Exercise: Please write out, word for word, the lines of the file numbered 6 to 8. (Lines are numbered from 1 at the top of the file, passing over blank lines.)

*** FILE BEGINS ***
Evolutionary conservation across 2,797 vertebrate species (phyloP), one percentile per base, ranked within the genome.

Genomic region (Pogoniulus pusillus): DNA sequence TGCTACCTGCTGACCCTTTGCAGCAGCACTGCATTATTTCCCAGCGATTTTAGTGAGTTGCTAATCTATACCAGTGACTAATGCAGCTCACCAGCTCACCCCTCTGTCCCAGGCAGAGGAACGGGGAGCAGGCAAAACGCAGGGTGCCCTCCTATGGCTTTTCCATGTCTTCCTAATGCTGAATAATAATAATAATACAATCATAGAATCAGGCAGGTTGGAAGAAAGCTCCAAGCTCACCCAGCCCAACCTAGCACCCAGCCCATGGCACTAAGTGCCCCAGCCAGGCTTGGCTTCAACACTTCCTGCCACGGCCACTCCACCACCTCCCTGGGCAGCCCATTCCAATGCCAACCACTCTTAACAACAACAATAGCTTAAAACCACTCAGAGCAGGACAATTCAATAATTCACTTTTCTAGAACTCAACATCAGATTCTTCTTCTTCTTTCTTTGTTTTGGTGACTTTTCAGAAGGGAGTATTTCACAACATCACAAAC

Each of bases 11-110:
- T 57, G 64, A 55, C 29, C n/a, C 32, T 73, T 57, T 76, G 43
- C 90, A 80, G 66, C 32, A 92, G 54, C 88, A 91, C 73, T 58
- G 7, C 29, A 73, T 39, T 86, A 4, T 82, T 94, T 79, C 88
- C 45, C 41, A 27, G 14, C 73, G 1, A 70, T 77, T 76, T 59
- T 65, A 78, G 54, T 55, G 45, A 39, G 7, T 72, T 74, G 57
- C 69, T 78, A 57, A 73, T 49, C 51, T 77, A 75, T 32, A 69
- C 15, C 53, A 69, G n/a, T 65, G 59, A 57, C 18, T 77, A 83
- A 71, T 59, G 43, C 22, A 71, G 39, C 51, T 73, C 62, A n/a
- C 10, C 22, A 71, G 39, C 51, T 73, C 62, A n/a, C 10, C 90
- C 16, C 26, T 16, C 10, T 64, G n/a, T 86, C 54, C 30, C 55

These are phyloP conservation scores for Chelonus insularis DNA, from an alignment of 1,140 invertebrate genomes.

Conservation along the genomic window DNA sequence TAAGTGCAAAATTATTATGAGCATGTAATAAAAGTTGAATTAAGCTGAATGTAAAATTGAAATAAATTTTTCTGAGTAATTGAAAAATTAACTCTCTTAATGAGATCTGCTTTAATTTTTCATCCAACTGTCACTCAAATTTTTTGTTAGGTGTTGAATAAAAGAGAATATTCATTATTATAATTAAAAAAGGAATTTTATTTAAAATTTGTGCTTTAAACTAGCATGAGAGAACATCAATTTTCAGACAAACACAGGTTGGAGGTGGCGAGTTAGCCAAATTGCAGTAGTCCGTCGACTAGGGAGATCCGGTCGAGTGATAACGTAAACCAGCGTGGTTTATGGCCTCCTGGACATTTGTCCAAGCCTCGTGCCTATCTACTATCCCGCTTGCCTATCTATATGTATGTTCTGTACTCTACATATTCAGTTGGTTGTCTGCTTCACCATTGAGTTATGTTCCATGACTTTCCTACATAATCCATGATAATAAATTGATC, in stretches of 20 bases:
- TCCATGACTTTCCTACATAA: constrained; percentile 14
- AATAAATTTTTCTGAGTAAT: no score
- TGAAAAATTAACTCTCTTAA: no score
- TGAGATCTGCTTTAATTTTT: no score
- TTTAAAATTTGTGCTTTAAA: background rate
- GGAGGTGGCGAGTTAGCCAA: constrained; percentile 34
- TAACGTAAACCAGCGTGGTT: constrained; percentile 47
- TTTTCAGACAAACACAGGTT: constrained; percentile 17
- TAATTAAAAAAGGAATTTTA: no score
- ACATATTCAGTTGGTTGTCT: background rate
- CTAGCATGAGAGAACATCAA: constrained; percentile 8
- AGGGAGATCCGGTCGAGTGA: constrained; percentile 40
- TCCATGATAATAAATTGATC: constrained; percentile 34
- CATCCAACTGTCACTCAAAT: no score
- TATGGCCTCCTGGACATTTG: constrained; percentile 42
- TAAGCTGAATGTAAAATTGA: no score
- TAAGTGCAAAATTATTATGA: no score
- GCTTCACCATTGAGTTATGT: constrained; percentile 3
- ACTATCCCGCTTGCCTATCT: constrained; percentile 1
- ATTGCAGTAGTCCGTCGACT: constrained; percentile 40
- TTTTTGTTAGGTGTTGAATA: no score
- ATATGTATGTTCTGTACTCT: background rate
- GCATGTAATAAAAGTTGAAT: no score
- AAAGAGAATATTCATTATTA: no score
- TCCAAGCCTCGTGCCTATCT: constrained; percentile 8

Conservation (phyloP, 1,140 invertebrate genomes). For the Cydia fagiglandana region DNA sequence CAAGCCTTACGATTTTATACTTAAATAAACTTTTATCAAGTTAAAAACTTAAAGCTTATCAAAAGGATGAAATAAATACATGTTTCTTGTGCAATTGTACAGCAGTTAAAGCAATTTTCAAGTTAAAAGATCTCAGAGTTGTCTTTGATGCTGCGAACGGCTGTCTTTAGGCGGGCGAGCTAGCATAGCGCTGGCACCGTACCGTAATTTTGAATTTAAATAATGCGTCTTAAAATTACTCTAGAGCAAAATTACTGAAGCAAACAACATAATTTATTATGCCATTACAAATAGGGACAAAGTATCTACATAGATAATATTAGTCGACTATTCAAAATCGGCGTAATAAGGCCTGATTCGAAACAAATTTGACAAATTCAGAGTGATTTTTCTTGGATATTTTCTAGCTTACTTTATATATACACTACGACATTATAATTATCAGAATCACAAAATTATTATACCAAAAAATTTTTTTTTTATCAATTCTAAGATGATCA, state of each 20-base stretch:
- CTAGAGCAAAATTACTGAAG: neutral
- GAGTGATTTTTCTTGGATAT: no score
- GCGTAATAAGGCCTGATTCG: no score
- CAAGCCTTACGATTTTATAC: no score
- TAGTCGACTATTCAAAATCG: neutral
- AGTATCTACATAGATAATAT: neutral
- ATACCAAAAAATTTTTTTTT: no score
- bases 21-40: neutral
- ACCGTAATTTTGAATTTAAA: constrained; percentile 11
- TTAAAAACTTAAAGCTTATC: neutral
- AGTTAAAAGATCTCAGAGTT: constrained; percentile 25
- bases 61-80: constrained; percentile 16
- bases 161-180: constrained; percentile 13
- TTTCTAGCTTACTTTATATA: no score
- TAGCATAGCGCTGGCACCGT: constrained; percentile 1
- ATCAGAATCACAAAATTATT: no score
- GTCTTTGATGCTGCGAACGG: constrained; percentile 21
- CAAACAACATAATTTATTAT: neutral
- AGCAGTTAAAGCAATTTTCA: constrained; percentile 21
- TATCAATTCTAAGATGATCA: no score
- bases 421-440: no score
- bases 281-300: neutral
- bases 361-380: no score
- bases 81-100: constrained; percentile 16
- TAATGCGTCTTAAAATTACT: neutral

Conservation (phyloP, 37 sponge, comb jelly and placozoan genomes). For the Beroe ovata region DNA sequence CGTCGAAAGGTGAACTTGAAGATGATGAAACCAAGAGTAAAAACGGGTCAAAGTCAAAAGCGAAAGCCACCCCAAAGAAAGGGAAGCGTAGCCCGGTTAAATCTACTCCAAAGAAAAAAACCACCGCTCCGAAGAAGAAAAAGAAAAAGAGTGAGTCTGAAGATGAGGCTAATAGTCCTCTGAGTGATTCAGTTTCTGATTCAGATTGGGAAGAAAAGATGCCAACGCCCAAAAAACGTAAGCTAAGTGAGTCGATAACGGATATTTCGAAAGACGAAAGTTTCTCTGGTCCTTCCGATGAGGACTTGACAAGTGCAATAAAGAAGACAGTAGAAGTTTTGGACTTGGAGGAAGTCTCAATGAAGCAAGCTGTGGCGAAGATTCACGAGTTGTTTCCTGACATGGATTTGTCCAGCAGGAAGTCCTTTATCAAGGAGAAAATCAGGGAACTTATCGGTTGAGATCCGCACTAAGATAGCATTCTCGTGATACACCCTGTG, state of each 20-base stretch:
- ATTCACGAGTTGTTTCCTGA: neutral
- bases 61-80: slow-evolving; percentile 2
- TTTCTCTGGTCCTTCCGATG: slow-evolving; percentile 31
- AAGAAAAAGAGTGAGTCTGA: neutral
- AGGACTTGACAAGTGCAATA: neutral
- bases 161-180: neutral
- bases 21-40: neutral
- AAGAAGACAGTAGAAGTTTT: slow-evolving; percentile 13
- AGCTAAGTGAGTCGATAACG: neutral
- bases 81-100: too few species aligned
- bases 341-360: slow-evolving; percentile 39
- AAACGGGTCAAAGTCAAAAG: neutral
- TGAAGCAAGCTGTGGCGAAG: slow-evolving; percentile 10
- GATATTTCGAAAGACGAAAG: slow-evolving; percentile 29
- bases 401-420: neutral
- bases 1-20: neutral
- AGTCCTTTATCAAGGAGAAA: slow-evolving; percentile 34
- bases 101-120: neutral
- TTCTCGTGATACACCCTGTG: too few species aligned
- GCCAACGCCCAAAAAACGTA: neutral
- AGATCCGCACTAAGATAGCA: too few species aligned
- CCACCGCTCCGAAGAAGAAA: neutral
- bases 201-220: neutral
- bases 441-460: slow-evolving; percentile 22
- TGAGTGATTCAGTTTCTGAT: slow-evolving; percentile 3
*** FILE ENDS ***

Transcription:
- G 7, C 29, A 73, T 39, T 86, A 4, T 82, T 94, T 79, C 88
- C 45, C 41, A 27, G 14, C 73, G 1, A 70, T 77, T 76, T 59
- T 65, A 78, G 54, T 55, G 45, A 39, G 7, T 72, T 74, G 57